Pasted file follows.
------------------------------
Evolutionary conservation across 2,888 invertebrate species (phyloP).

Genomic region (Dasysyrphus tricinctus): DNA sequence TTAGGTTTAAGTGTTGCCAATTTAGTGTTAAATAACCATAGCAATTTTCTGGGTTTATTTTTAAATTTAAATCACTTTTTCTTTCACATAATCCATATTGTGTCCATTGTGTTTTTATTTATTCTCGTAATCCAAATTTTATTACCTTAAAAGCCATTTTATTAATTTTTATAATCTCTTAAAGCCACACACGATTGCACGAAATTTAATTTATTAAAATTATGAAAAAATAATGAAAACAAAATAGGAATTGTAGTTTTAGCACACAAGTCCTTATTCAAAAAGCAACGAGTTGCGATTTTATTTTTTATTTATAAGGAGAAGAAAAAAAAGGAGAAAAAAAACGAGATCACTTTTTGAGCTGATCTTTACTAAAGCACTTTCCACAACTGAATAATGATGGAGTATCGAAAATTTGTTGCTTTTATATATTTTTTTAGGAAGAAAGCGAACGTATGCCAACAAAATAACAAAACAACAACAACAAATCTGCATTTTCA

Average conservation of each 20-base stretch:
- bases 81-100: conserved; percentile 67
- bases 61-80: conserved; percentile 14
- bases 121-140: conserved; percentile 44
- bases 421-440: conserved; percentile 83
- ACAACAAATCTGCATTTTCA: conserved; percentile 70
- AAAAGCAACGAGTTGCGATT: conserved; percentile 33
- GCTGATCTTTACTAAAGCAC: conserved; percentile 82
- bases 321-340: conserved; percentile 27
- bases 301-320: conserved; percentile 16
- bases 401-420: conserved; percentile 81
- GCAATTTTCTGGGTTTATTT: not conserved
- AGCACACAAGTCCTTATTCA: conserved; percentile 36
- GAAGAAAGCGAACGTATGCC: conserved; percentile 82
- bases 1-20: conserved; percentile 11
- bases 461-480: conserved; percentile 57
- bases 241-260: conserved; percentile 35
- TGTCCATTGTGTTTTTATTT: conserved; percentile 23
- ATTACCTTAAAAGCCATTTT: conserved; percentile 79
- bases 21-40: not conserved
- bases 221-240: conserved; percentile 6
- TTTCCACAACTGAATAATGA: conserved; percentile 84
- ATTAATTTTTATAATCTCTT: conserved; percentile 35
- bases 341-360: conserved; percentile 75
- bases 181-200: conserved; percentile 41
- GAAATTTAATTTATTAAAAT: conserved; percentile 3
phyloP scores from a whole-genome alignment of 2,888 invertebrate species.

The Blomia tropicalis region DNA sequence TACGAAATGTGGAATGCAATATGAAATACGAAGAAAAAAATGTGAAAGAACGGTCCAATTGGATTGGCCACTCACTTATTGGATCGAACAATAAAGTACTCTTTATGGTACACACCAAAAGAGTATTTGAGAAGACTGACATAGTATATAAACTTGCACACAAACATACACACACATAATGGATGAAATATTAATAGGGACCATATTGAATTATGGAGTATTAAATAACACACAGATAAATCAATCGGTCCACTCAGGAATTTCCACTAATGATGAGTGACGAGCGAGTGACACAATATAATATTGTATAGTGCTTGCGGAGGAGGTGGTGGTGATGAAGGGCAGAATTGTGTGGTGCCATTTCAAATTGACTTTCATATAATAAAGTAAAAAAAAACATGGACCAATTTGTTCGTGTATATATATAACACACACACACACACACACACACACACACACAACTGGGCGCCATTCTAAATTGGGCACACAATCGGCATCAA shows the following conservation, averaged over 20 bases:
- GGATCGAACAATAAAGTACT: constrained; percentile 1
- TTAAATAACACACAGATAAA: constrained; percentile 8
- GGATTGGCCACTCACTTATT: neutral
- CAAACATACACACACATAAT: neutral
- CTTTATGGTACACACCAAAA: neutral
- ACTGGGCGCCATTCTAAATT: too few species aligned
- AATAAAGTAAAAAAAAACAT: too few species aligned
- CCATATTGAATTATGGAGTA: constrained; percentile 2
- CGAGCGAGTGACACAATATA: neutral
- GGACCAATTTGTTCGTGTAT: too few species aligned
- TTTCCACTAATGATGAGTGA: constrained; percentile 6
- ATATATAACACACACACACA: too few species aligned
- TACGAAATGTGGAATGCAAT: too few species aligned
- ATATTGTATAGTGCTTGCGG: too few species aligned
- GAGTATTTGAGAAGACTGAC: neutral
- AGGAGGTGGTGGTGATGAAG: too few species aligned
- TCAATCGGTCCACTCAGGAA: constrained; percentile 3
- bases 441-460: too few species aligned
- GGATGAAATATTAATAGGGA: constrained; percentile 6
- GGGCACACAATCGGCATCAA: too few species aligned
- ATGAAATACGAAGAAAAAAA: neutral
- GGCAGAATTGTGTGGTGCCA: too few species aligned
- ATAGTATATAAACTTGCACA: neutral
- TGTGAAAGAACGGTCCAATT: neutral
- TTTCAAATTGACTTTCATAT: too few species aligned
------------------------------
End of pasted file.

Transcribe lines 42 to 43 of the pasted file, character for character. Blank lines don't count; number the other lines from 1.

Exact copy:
- ATATATAACACACACACACA: too few species aligned
- TACGAAATGTGGAATGCAAT: too few species aligned